Long story short, if you're looking for a quick reduction in tightness, get rid of the static stretching and grab yourself a foam roller instead - and then follow that work up with some good stability exercises.
3. Stay Away From End Ranges.
Women who have a lot of joint laxity tend to stand, sit, and train in extreme end ranges (see pictures below). When joints are constantly loaded beyond normal range, the ligaments will continue to become more lax and the joint will experience more wear and tear overtime. Here are a few examples:
Hyperextended Elbows During a Push-up
Hyperflexed Lumbar Spine and Hyperextended Cervical Spine During Sitting
Hyperextended Knees During Standing
Hyperextended Knees and Right Hip Shift During Standing
Whether you are sitting behind a desk at work, attending a yoga class, or lifting weight, it is important to be aware of your body position and stop just short of end range.
4. Improve Motor Control.
Generally speaking, women have greater Q-angles (measured from hip to patella along femur) and a higher predisposition to joint laxity compared to men. Looser joints require more stability and motor control; therefore, learning better movement patterns is critical for improving long-term health and joint integrity.
For example, if you are experiencing discomfort in the front of your shoulder, one exercise you could incorporate is the standing external rotation. This is a great exercise for hypermobile individuals to increase posterior rotator cuff strength, increase shoulder stability, and improve motor control by learning how to keep the ball centered in the socket.
Regardless of what exercise you perform, in order to improve motor control you must:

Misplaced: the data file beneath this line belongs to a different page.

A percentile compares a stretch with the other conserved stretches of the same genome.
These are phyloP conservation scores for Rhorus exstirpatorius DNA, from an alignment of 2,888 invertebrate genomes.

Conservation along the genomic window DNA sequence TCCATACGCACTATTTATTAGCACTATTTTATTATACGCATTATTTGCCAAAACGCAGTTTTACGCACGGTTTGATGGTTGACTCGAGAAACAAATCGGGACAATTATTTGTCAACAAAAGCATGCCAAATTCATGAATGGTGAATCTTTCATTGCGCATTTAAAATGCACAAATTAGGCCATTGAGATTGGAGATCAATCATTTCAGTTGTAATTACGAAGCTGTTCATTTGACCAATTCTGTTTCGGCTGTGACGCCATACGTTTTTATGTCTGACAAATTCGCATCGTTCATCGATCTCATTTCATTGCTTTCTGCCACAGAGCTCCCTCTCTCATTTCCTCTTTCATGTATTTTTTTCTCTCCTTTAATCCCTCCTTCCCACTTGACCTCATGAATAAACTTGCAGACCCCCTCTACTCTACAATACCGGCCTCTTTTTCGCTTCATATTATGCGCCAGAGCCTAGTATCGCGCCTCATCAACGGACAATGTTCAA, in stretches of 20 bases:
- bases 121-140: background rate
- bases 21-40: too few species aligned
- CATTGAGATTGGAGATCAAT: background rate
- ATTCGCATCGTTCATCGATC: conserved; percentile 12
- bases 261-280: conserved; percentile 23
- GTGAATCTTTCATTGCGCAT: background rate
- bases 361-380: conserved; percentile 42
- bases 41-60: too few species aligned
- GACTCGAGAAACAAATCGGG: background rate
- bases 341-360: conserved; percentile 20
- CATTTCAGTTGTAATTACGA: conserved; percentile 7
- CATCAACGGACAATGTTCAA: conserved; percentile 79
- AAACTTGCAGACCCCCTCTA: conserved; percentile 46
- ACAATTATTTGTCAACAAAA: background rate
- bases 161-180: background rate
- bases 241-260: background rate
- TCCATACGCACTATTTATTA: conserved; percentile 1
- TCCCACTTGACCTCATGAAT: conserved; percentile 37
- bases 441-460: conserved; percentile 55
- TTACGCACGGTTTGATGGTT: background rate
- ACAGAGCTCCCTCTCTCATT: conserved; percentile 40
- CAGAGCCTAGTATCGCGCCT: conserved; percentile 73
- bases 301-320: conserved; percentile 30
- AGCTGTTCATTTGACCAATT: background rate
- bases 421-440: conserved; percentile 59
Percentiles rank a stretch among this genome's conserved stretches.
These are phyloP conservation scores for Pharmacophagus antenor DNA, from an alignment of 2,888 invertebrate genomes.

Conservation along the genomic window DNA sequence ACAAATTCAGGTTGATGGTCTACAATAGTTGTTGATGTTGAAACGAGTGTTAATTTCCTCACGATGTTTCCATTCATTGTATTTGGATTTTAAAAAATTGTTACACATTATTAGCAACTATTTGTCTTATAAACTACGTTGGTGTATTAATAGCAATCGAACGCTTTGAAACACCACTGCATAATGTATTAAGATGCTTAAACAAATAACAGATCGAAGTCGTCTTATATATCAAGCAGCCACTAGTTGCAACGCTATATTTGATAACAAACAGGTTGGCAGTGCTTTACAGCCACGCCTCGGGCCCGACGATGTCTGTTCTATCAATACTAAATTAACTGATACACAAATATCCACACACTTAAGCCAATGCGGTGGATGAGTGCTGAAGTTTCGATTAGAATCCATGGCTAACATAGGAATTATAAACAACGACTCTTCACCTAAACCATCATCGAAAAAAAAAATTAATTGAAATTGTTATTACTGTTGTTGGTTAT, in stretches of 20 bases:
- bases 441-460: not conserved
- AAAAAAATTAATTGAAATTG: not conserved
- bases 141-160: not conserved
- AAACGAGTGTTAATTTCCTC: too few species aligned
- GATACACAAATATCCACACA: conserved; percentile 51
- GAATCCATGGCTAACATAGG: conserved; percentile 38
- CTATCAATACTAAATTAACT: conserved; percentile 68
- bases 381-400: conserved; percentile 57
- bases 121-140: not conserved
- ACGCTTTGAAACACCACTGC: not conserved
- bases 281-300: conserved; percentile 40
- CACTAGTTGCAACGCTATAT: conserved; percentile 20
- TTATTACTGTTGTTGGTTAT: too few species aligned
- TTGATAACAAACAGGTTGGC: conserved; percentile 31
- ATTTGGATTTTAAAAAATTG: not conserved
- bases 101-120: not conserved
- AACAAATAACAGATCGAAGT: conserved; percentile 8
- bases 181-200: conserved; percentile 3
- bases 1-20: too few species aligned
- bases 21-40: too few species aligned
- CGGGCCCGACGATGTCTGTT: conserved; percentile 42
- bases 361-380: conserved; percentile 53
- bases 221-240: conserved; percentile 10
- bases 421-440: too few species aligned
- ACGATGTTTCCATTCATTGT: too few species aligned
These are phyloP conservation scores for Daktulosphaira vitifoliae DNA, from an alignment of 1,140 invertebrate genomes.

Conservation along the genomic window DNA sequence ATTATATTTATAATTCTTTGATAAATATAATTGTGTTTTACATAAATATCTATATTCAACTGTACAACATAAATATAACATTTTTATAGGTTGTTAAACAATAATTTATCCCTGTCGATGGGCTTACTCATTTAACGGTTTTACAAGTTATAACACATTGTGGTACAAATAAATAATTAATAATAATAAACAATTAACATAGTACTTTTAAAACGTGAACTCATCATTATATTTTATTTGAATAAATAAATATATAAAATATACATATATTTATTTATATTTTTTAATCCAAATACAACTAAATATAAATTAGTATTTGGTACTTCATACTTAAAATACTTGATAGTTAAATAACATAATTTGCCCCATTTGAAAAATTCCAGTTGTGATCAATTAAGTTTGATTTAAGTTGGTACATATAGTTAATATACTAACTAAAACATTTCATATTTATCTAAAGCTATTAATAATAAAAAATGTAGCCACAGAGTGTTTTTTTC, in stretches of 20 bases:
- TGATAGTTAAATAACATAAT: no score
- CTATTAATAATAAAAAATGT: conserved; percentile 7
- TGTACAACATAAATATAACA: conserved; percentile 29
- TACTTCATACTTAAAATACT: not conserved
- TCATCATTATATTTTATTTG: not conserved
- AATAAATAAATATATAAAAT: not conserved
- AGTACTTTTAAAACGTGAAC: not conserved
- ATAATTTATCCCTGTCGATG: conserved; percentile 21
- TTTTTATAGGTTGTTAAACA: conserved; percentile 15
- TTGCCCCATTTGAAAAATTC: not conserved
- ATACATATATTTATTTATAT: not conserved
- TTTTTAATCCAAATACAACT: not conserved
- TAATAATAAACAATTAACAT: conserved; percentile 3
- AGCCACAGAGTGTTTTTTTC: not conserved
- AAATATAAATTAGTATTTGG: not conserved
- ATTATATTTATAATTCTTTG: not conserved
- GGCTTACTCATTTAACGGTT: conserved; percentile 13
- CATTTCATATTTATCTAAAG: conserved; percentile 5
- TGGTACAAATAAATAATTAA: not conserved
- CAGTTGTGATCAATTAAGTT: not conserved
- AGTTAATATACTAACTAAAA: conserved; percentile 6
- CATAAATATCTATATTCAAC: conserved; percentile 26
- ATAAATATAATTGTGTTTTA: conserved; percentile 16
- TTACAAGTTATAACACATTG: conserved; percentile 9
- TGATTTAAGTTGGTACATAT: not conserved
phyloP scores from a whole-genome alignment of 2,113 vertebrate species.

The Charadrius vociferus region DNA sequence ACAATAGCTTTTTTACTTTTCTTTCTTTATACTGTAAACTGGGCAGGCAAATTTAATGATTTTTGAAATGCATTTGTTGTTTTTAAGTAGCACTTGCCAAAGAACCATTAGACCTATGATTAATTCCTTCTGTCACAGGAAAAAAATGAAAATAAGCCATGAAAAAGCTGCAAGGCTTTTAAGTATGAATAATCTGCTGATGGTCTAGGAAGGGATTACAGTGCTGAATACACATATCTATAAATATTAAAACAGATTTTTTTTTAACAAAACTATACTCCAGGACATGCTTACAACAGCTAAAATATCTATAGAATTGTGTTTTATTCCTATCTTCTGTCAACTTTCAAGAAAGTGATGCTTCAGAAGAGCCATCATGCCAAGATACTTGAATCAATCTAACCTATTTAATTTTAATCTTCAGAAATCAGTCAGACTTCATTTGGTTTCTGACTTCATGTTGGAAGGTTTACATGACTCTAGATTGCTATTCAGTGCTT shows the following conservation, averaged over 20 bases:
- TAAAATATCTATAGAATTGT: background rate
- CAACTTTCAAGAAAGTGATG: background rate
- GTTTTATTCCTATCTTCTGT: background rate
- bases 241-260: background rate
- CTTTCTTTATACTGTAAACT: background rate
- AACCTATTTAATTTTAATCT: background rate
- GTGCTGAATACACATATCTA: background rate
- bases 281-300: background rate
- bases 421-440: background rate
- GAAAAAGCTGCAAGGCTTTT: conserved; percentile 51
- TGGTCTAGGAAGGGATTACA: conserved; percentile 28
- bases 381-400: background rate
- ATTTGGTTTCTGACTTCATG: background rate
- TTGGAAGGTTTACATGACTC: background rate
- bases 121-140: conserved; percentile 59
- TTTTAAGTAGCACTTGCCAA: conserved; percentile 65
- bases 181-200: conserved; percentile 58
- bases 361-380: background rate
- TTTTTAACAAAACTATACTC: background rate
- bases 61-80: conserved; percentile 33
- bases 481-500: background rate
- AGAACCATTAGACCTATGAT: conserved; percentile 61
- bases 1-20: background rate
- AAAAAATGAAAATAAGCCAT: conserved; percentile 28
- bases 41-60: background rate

a. Be present: Eliminate distractions (e.g. texting, Facebook, etc.). If you are not focused, you will naturally fall back to your compensatory movement patterns
b. Maintain a neutral spine: It is common for hypermobile women to overextend their lower back and rely on bony stability; therefore, learning how to execute and maintain a neutral spine is important in every exercise in order to set a foundation for better alignment
c. Slow down: Perform each rep in a controlled manner, and emphasize quality over quantity.
d. Train in non-fatigued state: Be aware of how you feel, as fatigue will negatively affect your ability to learn new movement patterns
My personal experiences have led me to believe that hypermobility, especially for women, is more common than one might think. Creating awareness for yourself or your clients is the first step in the right direction. As Eric always says, “Assess, don’t guess.”
Happy training to all my hypermobile readers out there!
About the Author
Laura Canteri (@LC_Canteri) heads up strength camps (group training) at Cressey Sports Performance – Florida. She completed her master’s degree in exercise physiology at Florida Atlantic University, and also is Precision Nutrition certified. In addition to her work at CSP, Laura works with folks from all walks of life through her distance-based consulting. You can reach her at firstname.lastname@example.org.